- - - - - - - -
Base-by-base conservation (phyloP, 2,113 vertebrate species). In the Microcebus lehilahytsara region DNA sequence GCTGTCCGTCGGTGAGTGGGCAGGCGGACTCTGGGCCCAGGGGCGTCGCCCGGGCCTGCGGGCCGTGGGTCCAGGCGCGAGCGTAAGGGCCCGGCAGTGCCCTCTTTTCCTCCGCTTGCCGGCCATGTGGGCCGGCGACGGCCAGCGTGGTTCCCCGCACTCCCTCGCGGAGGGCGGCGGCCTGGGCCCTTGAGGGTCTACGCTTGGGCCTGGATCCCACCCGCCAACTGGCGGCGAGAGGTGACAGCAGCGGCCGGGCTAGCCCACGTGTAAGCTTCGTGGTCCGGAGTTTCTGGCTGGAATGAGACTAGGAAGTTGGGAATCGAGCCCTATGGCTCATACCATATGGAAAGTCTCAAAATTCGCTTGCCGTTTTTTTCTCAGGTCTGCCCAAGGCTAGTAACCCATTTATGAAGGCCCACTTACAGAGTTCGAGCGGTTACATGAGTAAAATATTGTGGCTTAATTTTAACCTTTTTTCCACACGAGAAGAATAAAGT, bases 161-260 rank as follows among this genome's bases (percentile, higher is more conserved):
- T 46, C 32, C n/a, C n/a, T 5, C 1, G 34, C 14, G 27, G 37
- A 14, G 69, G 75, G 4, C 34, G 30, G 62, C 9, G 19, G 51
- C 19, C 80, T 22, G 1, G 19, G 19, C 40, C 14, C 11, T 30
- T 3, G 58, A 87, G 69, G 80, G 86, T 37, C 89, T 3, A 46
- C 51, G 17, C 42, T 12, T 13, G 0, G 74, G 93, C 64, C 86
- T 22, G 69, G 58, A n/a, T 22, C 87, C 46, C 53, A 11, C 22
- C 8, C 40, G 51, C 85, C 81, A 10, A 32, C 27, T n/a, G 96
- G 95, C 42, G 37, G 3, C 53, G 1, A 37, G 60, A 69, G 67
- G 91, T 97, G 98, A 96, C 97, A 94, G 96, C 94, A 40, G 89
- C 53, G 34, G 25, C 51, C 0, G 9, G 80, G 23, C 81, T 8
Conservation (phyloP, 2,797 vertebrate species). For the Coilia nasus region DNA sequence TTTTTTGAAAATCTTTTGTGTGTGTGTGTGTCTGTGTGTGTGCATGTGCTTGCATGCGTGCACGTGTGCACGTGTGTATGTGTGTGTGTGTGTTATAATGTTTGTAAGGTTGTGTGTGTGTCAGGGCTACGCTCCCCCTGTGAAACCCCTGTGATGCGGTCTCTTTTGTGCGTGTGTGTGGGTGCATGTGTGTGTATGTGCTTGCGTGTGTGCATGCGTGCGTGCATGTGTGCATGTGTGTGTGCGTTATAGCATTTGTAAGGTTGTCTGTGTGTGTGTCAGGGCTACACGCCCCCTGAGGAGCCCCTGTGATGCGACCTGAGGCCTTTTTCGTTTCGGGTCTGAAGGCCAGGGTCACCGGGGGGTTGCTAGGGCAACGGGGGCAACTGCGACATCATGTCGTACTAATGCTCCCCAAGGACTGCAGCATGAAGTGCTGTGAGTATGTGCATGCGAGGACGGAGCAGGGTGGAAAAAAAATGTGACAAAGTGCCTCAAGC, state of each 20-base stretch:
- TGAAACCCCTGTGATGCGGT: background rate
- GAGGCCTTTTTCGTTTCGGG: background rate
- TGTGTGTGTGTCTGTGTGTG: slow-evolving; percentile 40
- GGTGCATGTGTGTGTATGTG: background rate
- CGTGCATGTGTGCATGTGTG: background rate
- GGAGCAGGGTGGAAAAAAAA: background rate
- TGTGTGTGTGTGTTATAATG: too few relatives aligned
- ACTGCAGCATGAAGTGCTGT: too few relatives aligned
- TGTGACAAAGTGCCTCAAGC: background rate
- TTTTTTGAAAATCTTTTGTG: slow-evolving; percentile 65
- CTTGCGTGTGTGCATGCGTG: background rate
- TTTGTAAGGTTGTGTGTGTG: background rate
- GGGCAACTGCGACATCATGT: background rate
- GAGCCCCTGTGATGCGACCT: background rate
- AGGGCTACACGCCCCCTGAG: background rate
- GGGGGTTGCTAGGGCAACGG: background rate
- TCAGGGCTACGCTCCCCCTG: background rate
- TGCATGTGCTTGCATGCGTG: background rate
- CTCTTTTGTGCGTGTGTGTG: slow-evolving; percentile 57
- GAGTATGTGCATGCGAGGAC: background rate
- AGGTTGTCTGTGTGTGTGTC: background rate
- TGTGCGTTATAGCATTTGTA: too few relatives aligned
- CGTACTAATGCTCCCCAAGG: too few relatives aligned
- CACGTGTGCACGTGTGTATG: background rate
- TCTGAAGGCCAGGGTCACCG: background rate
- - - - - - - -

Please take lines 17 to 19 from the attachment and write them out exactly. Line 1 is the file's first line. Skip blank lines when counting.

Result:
- CGTGCATGTGTGCATGTGTG: background rate
- GGAGCAGGGTGGAAAAAAAA: background rate
- TGTGTGTGTGTGTTATAATG: too few relatives aligned